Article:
Capacity development needs to factor in political economy and reform readiness issues in a concrete and practical way, rather than relying exclusively on technocratic blueprints of best practices. Problem-driven, iterative and incremental approaches are gaining ground, especially in settings where the institutional and governance starting points are weak. For countries further along their development trajectory, exposure to cutting edge practices, knowledge and innovations are now more in demand.

3. The development community is looking beyond traditional support.

There is a shift away from a narrow focus on training, which has been synonymous with capacity development no matter its actual effects. Knowledge-sharing and innovation practices are being applied as drivers of learning, change, and enhanced performance. Peer exchanges between countries are on the rise where there are successful experiences to share. There are also less hands-on approaches, working through or in partnerships with research institutions, the private sector, and civil society.

Why is there a need for a step change?

Better performing institutions matter for the Asia-Pacific region, and thus for ADB. An enabling environment for inclusive economic activities and services hinges on institutions performing well.

Both the landscape of institutions and the public sector itself are changing rapidly. Cross-sectoral and complex challenges such as income inequality, gender disparities, green growth, urban development, and financial sector regulation demand new capabilities. There is an increasing focus on the role of subnational governments, the private sector, and citizens in how services are produced and delivered. The traditional image of omnipotent bureaucrats towering behind paper-stacked desks is fading, while consultative, entrepreneurial, and innovative practices are gaining ground.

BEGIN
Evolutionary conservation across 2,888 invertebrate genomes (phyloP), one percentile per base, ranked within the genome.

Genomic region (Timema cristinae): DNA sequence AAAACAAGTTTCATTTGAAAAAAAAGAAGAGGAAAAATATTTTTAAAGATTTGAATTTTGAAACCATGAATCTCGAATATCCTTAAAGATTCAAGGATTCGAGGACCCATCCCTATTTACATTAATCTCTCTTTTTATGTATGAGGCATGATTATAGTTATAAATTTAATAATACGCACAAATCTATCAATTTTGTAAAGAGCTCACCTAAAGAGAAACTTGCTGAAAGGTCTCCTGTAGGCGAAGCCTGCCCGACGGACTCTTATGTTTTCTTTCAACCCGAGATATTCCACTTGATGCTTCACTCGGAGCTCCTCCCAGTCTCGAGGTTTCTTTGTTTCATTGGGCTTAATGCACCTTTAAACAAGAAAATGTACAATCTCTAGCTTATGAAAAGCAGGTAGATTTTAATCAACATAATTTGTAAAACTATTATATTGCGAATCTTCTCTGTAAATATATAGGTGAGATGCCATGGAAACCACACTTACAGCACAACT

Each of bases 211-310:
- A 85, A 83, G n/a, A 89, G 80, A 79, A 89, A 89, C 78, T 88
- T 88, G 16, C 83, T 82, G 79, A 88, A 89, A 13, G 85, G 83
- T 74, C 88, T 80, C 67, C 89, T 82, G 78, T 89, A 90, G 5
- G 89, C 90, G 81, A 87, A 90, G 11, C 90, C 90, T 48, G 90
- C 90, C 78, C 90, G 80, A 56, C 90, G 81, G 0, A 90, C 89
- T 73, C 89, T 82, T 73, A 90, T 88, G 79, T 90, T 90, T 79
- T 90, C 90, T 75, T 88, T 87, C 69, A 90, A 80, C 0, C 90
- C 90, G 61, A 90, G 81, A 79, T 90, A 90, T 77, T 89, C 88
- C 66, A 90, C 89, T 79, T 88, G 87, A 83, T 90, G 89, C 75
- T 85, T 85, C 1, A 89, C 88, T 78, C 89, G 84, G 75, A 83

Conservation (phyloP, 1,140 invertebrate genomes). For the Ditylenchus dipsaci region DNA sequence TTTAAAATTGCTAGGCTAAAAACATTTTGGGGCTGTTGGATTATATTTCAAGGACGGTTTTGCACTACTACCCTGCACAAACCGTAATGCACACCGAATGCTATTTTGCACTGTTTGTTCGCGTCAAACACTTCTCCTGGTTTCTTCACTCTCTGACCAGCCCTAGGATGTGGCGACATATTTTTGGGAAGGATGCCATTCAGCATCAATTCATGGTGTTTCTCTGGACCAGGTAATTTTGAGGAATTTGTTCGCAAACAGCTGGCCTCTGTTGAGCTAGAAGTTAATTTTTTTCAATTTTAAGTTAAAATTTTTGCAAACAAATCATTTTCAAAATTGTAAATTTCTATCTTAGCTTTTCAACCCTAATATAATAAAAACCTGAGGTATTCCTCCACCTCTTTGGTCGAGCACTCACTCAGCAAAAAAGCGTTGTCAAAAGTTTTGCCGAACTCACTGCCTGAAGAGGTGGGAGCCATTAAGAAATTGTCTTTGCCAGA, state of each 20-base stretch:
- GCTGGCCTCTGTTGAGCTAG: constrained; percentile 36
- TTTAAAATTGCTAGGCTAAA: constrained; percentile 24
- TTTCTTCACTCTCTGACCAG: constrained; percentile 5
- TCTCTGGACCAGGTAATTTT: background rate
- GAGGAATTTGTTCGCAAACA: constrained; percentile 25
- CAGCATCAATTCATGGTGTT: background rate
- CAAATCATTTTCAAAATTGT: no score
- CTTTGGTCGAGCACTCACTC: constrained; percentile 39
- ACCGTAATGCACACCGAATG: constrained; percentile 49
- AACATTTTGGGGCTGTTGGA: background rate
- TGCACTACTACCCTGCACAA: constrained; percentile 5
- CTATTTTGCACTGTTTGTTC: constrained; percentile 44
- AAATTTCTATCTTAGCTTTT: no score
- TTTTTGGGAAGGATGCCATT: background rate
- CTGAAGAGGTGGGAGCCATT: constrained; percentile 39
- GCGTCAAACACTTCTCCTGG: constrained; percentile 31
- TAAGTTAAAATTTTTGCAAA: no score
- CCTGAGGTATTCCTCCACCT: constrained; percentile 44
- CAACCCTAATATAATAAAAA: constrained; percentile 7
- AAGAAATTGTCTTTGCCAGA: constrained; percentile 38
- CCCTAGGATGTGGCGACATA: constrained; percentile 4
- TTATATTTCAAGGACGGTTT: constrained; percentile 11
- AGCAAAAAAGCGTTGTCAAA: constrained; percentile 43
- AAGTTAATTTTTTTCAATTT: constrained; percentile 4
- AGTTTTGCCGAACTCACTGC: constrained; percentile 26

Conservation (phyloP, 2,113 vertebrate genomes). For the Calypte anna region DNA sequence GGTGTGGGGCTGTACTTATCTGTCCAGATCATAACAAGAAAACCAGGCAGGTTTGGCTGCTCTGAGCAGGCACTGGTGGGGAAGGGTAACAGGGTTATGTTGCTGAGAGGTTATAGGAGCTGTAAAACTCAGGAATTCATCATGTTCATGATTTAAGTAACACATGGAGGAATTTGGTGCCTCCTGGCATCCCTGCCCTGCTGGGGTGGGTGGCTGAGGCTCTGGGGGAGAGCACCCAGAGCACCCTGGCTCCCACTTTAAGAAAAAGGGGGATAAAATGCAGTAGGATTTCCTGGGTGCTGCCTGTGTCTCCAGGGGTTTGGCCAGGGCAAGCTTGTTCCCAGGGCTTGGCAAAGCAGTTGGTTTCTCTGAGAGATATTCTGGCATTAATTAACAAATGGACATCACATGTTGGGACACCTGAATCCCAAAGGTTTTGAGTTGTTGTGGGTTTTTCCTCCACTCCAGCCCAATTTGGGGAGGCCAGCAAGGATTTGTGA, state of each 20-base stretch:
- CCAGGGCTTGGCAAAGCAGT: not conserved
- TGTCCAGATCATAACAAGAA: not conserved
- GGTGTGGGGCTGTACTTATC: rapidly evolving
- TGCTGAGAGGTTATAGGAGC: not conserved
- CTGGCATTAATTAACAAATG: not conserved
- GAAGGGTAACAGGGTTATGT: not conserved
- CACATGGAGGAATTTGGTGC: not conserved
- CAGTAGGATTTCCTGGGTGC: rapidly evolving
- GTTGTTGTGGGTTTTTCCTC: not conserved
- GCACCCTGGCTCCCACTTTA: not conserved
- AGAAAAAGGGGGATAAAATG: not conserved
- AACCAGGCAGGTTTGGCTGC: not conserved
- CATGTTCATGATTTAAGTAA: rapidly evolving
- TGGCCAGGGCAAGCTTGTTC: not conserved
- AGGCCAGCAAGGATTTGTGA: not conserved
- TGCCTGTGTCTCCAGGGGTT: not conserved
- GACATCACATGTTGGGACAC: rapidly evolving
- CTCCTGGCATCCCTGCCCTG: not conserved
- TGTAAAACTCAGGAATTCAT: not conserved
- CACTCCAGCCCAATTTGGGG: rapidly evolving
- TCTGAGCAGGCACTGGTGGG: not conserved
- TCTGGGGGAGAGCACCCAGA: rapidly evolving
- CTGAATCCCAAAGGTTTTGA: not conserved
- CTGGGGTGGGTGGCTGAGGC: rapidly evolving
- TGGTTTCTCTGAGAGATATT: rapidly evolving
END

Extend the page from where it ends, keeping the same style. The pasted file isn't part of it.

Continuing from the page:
Public sector performance in the region has gradually improved, but significant challenges remain. There are also contrasting patterns of institutional performance between and within countries. This picture of diversity offers new challenges, but also opportunities for different solutions.

With the international community reaffirming its commitment to capacity development in the Sustainable Development Goals, we must refocus our approaches to supporting better performing institutions. At ADB, we are looking at the integration of capacity development and governance actions as means to achieve specific institutional performance. It is recognized that effective, accountable, and transparent institutions foster more cost-effective delivery of infrastructure and services, stimulate inclusive growth, and enhance development effectiveness.

We find that global networks are promoting similar directions and provide helpful platforms for deepening the discussion among development actors. They include the Effective Institutions Platform, Development Partners Network on Decentralization and Local Governance and more recently, the Doing Development Differently community.

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The views in this opinion piece do not necessarily reflect Devex's editorial views.

About the author

  • Warren Turner

    Warren Turner is a senior public management specialist at the Asian Development Bank. He works on issues of public sector management, governance, and institutional development across ADB’s operations in Asia and the Pacific.